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We keep hearing about cases across Europe where victims of war crimes or torture are seeing their former torturers or prison guards now in court here in Europe. Like the case in Koblenz, which we’ve covered here – the first criminal trial involving state torture in Syria. The crimes were committed in Syria, the accused are Syrians, as are the survivors. But the court is in Germany.
In October three big NGOs who work in this area, FIDH, ECCHR and Redress brought out a report that said despite everything, there are still lots of barriers preventing victims from effectively participating in these kinds of proceedings.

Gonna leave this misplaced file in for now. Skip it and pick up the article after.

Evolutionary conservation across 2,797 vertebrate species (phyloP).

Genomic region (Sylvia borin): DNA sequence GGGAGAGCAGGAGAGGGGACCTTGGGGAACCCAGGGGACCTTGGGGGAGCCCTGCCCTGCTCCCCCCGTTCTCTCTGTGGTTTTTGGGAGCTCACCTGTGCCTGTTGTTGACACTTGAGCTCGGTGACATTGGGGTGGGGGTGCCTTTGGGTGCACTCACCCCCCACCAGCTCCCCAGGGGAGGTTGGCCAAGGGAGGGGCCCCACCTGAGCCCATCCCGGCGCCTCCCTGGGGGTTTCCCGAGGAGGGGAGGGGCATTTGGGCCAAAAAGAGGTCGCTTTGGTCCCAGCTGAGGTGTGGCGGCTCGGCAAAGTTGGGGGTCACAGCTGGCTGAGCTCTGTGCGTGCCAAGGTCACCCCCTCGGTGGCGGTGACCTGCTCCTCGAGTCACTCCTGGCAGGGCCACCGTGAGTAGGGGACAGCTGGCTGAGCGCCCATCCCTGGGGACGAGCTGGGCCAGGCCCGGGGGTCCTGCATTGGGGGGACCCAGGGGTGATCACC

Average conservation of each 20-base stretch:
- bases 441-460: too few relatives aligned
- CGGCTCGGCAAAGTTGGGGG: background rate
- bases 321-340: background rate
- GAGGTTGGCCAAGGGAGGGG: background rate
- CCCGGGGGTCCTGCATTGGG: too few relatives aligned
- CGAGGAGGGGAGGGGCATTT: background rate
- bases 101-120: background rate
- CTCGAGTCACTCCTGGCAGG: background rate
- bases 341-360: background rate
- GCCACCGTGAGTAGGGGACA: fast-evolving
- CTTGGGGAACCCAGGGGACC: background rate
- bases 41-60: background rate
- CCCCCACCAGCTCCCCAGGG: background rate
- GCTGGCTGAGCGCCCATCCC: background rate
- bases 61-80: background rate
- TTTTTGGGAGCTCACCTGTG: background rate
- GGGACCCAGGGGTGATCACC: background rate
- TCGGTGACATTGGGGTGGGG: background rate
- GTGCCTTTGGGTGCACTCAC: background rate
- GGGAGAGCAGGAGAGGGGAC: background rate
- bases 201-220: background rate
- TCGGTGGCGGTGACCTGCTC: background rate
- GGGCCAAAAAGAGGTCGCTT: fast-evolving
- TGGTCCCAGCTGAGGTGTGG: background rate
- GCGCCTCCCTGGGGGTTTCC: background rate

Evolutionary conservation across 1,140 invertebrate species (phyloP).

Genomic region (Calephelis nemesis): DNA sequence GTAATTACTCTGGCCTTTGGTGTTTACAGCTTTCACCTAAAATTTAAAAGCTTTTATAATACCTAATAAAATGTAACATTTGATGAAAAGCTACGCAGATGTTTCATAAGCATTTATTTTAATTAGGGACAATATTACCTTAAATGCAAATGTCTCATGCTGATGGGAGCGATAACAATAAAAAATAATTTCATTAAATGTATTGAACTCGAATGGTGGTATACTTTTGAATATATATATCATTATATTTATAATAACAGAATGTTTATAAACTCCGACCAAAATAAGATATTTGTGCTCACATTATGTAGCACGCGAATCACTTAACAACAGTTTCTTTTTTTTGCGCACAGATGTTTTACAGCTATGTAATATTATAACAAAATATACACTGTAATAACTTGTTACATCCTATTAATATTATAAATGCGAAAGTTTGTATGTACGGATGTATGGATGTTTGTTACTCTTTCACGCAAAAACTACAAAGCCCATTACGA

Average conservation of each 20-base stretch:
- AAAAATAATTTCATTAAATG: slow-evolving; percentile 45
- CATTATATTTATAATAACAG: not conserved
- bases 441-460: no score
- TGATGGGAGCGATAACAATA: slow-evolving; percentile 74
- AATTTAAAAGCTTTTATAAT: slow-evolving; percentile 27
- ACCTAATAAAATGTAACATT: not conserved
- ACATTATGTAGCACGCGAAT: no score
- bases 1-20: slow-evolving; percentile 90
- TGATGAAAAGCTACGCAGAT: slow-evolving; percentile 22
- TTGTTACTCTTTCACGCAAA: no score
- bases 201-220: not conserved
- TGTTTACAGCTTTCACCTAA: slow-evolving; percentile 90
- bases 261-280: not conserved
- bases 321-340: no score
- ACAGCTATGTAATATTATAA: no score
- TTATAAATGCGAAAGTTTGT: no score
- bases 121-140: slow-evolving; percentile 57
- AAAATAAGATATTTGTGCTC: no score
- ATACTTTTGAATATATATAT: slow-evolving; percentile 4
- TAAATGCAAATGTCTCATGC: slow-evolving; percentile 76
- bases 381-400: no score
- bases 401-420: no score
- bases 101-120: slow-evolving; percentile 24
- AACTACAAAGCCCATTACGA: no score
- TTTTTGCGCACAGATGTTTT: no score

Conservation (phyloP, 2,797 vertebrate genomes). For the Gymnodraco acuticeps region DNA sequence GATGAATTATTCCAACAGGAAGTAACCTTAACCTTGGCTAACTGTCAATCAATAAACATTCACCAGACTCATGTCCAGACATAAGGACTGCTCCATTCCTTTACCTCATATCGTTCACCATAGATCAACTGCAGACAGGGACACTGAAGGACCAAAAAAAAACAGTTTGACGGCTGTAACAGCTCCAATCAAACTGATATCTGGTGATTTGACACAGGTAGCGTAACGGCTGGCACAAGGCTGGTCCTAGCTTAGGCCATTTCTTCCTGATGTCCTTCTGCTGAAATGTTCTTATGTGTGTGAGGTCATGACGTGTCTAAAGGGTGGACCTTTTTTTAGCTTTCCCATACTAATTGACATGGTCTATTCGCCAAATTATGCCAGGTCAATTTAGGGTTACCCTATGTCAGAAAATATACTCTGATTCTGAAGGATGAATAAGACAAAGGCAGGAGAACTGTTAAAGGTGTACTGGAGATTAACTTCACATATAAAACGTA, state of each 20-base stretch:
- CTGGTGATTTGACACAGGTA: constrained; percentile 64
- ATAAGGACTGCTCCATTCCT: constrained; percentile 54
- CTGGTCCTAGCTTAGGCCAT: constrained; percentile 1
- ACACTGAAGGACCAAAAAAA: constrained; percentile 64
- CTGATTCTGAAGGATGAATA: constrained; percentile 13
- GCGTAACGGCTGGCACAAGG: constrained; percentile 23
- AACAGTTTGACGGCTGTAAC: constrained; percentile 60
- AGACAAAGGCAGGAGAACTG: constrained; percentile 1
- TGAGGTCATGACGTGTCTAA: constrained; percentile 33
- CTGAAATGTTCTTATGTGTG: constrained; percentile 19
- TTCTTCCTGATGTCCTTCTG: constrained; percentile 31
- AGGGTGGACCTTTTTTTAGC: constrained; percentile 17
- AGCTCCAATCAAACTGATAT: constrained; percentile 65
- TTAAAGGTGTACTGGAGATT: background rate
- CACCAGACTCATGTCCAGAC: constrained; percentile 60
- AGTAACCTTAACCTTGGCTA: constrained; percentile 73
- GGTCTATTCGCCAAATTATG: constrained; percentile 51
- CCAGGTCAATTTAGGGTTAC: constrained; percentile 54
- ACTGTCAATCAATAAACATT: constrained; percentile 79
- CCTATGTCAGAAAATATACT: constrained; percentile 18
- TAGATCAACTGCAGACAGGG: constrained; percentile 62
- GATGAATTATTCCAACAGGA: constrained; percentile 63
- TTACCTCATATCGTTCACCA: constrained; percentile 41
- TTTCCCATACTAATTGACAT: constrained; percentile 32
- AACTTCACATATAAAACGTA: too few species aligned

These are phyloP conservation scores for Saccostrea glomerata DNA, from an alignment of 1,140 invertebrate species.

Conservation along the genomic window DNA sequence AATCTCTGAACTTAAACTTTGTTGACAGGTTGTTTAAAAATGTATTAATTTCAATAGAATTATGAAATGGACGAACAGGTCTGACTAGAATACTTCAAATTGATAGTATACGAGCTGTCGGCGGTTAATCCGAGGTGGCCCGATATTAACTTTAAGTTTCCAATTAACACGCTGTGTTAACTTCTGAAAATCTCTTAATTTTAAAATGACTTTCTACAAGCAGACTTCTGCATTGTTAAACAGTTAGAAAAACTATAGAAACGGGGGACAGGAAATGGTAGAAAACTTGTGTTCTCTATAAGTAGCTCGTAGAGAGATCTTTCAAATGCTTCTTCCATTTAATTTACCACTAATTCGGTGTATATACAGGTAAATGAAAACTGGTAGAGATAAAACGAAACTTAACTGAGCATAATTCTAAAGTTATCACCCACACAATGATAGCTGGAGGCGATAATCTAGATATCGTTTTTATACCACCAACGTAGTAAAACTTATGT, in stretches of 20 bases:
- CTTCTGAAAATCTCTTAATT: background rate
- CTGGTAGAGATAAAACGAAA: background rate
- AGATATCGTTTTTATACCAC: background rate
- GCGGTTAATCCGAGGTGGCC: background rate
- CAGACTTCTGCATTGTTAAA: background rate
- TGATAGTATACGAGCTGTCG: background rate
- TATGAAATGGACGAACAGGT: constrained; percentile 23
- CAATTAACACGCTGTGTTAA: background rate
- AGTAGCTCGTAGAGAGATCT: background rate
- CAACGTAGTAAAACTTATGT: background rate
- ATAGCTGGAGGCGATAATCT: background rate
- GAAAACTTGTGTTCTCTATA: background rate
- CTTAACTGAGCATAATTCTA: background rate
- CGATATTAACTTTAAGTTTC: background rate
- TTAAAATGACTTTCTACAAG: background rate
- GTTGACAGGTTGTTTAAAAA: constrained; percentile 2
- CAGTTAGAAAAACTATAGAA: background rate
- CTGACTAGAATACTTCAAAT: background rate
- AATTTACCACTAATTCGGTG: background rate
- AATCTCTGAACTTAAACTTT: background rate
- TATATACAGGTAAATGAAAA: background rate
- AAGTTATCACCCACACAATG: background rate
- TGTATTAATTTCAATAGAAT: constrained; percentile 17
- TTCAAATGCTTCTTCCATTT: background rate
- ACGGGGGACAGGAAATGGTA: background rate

We got the report’s author Sarah Finnin, FIDH EU Survivors’ Rights Project Coordinator and practising lawyer Patrick Kroker, who’s responsible for ECCHR’s work on Syria to tell us more.
This podcast has been published as part of a partnership between JusticeInfo.net and Asymmetrical Haircuts, a podcast on international justice produced from The Hague by journalists Janet Anderson and Stephanie van den Berg, who retain full control and independence over the contents of the podcast.